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Mom is 91, chf, vascular dementia post stroke, post broken hip repair, pacemaker a month ago. 15/15 on last mini mental but can't reason her way out of a paper bag. Do we find a pulmonologist to figure out if she needs a chest tap? She is very out of breath if she rises from wheel chair to use the bathroom. Won't / can't participate in activities. Leave well enough alone?

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V, we had a care meeting yesterday. I asked them a couple of days ago on the phone and again yesterday, if it was time for Hospice. They said no. I was not all that happy to put in the pacemaker; she's got vascular dementia, but still knows us all (and of course is "as sharp as a tack" according to some folks"--she did get a 15/15 on her last mini-mental, but she can't reason from facts anymore). My brother has POA and ultimately, we decided that we should ask HER whether she wanted a pacemaker or not. It's not an extraordinary measure. She had breast cancer 22 years ago and lived with my dad the smoker, so yes, she's probably got either metastasis from the one or primary lung cancer from the other. She's lived a good long life and yes, she still has decent quality of life in the NH, enjoys her family visiting, stories and occasional visits from her greatgrandson. Wish I could get the MEDICAL staff to be a bit more forthcoming about this stuff. thanks a great deal, V. You confirmed what I've been thinking. Best, Barbara PS, thanks for the PE/Pleural Effusion clearup!
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"PE" stands for pulmonary embolus, a different problem altogether so probably sound our or spell out "effusion" when you tell or write about it. One of the few things we don't have a distinctive abbreviation for. And the nurse may have been trying to avoid telling you that although pleural effusion is most commonly caused by pneumonia, it may not be in this case. It is also probably not cardiac if just on the one side and not both...

...and, well, probably no use beating around the bush here, Ba8alou, the atypical cells and the fact that it's not going away with antibiotics suggests cancerous tumor, primary or metastatic in that lung. The decision to put in the pacemaker probably reflects a reasonably good quality of life, and you may have more decisions to make. It may be valid to limit investigations for cancer if she could not withstand treatment for it ,but every case is different and there are a lot of things to consider. It is usually very possible to keep someone comfortable and ease their breathing, even repeating the pleural (chest) tap as needed will bring some relief most likely. Ideally, if you can handle it emotionally, let the staff know you are ready, bring that box of Kleenex and ask the doc to give you the straight story.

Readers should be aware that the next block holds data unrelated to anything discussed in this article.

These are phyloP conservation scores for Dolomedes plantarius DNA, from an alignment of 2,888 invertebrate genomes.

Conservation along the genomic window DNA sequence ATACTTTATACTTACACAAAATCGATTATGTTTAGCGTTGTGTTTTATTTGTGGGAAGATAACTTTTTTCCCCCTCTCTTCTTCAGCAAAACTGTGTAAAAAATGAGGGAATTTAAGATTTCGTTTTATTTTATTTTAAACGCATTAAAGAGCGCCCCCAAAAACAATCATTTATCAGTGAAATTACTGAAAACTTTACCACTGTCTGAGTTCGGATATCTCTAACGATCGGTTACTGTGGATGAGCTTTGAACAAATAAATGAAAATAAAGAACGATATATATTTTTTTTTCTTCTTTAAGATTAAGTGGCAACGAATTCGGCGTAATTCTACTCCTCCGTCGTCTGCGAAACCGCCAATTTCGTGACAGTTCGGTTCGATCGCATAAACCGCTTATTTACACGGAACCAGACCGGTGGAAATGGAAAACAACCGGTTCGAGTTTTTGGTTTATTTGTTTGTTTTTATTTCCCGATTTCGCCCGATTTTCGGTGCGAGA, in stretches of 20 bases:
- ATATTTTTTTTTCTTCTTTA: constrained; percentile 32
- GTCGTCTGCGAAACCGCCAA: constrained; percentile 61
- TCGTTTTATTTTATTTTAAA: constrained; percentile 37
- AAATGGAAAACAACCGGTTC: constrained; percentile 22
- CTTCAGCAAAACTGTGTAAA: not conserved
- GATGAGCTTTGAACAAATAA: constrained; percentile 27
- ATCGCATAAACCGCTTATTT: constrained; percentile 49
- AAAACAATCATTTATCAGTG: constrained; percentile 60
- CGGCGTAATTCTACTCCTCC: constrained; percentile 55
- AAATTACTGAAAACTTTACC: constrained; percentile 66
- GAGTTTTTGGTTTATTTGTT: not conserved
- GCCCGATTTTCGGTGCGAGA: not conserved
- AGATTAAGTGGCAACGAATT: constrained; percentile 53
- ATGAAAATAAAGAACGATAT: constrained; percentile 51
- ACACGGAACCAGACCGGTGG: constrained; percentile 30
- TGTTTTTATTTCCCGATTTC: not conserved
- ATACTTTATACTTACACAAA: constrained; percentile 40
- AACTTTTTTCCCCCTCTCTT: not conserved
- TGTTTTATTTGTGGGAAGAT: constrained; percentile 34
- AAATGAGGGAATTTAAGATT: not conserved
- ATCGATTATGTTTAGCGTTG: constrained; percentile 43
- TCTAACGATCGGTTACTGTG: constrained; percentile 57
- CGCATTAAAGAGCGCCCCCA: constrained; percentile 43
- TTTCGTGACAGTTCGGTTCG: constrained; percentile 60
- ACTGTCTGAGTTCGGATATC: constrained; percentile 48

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As usual, I should have given you guys more information. Mom is in a Nursing Home, APRN sees her every day. She's had three rounds of antibiotics, which have not cleared what they are seeing on Xray. When I asked the RN at today's care meeting what difference was between Pneumonia and PE, she said, oh, the PE is pneumonia (!). She was in the hosptial late last month when she fell and her heart rate dropped to 37 and couldn't be moved. They did a pacemaker. She is in an airconditioned environment, low salt diet. We are trying to avoid trips to the ER. She's having a blood draw today, so we will have a BNP number; cardio in the hospital said that her heart still appeared to be in pretty good shaped, but she's got aortic insufficiency. Her chest was tapped about 18 months ago; they took out a lot of fluid, found some atypical cells. we declined the bone marrow biopsy. She was left with a small, but stable PE. But it seems to be reappearing. She is no longer getting PT; she was cleared for walking with her walker alone, but is declining to do it due to her shortness of breath, except to go to the bathroom.